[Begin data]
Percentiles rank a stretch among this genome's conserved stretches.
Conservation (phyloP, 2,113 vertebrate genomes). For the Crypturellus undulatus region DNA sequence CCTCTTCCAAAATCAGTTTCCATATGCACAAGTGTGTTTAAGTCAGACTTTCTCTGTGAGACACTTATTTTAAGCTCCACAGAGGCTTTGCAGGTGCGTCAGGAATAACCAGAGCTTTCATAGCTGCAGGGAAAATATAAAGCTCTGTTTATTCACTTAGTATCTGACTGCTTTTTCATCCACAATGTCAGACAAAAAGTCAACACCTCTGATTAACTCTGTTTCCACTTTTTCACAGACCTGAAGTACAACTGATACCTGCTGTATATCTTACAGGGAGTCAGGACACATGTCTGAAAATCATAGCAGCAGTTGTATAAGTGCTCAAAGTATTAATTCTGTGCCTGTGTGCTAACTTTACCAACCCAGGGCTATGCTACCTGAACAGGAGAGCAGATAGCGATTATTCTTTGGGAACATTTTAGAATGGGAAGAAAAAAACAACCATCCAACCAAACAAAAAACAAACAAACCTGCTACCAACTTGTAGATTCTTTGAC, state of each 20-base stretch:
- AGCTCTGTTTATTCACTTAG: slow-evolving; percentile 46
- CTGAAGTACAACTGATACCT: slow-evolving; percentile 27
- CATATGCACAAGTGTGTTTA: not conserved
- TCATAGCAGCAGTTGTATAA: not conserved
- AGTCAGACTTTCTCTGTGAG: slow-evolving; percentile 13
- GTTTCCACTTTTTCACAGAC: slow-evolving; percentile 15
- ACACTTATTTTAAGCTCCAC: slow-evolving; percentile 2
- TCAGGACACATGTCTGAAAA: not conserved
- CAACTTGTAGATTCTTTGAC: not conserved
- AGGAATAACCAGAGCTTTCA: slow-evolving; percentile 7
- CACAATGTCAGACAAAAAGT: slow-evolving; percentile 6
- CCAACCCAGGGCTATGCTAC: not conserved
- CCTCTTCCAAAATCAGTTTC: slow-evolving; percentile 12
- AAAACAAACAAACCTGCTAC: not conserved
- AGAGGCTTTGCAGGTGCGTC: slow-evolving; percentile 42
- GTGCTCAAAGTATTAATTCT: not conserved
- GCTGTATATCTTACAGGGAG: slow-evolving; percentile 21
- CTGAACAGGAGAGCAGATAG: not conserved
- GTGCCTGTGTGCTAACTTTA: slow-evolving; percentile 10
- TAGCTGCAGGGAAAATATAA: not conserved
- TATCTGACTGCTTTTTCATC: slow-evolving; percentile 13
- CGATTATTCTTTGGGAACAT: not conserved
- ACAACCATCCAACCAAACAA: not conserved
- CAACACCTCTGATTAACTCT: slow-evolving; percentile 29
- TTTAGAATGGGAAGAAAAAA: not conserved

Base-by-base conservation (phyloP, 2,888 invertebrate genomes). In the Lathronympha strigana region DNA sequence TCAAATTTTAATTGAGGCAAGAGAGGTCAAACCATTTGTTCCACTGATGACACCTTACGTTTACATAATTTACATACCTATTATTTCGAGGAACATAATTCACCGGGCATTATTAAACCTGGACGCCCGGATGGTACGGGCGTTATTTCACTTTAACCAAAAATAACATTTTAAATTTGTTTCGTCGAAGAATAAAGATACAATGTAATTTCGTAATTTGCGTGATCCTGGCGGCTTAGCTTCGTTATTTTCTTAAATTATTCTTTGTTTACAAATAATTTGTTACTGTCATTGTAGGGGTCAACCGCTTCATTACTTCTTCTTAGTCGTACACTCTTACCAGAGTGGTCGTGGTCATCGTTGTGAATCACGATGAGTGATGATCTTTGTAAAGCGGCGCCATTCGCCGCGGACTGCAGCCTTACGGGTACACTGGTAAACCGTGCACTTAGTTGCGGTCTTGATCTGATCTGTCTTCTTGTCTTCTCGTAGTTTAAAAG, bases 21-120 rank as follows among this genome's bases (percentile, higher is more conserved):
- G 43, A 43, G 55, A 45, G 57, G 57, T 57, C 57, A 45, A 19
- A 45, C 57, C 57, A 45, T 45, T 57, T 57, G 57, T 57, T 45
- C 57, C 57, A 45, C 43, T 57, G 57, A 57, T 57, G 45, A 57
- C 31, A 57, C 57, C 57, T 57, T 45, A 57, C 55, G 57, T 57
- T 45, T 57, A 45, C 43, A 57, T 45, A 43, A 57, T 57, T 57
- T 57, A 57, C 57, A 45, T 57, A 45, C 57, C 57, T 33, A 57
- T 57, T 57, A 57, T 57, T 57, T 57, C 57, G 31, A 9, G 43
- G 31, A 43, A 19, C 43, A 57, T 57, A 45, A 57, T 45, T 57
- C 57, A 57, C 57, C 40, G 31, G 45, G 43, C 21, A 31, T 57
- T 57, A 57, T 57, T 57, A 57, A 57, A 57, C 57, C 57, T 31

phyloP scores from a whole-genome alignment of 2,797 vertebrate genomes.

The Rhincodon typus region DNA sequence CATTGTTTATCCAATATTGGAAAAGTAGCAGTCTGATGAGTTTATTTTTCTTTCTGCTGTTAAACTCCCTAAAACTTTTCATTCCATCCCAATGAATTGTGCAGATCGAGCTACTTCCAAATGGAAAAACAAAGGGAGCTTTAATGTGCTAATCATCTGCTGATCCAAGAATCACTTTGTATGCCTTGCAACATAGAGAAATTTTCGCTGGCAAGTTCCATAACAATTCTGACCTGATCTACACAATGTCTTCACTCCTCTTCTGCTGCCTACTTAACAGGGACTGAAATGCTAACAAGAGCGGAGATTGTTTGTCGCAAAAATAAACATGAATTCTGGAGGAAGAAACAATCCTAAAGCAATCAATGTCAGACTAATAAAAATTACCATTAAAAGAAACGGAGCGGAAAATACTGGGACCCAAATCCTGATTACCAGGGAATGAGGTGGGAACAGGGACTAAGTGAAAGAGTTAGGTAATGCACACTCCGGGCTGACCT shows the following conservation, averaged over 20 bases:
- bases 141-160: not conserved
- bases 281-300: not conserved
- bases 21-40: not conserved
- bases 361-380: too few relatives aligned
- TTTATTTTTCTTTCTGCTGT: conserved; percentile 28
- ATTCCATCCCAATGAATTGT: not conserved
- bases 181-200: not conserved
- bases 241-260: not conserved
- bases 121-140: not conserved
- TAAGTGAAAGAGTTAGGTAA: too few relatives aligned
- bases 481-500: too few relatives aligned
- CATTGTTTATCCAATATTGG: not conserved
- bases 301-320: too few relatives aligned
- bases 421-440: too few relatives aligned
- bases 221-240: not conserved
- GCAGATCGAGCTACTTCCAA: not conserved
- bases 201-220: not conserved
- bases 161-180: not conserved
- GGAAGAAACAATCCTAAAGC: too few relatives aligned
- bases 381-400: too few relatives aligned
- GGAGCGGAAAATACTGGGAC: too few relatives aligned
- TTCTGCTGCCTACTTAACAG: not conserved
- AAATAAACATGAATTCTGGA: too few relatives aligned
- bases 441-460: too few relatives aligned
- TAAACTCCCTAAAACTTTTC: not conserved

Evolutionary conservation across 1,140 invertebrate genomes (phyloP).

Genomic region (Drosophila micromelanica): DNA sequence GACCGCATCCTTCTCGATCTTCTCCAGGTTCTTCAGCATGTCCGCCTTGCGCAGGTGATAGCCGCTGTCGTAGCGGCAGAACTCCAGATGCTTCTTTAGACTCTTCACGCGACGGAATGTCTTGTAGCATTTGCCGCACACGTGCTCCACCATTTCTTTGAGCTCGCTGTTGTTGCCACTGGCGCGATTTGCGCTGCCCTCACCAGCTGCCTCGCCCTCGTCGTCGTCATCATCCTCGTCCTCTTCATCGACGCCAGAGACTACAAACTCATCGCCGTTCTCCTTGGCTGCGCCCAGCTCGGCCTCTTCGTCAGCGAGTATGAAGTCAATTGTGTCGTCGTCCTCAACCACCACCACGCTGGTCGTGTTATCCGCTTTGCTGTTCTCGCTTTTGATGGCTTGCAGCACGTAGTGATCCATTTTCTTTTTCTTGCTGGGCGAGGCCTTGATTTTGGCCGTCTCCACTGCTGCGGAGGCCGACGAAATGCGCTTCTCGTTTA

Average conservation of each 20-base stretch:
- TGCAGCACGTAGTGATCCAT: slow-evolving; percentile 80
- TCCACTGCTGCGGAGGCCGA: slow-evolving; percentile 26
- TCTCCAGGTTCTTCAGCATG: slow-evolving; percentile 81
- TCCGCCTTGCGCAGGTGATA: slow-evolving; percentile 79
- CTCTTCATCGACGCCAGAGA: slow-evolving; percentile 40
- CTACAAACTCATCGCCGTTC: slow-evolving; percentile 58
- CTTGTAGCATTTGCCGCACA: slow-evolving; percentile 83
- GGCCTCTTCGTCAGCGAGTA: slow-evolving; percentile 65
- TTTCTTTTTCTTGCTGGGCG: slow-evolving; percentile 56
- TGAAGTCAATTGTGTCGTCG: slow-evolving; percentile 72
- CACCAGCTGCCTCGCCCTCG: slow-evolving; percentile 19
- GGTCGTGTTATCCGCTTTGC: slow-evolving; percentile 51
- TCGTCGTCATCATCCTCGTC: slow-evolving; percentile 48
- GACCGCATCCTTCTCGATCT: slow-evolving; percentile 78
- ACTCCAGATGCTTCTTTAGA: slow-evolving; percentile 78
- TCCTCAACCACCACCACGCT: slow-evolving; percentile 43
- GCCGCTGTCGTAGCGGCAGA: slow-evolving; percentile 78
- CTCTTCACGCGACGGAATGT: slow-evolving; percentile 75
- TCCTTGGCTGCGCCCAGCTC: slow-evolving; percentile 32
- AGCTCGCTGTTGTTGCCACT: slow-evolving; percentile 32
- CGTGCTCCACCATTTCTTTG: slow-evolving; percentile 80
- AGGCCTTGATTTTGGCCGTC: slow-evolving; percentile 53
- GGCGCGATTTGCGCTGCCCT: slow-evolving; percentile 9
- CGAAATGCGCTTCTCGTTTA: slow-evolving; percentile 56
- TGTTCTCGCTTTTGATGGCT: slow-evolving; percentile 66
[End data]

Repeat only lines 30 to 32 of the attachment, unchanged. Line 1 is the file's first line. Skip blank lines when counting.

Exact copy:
- A 45, C 57, C 57, A 45, T 45, T 57, T 57, G 57, T 57, T 45
- C 57, C 57, A 45, C 43, T 57, G 57, A 57, T 57, G 45, A 57
- C 31, A 57, C 57, C 57, T 57, T 45, A 57, C 55, G 57, T 57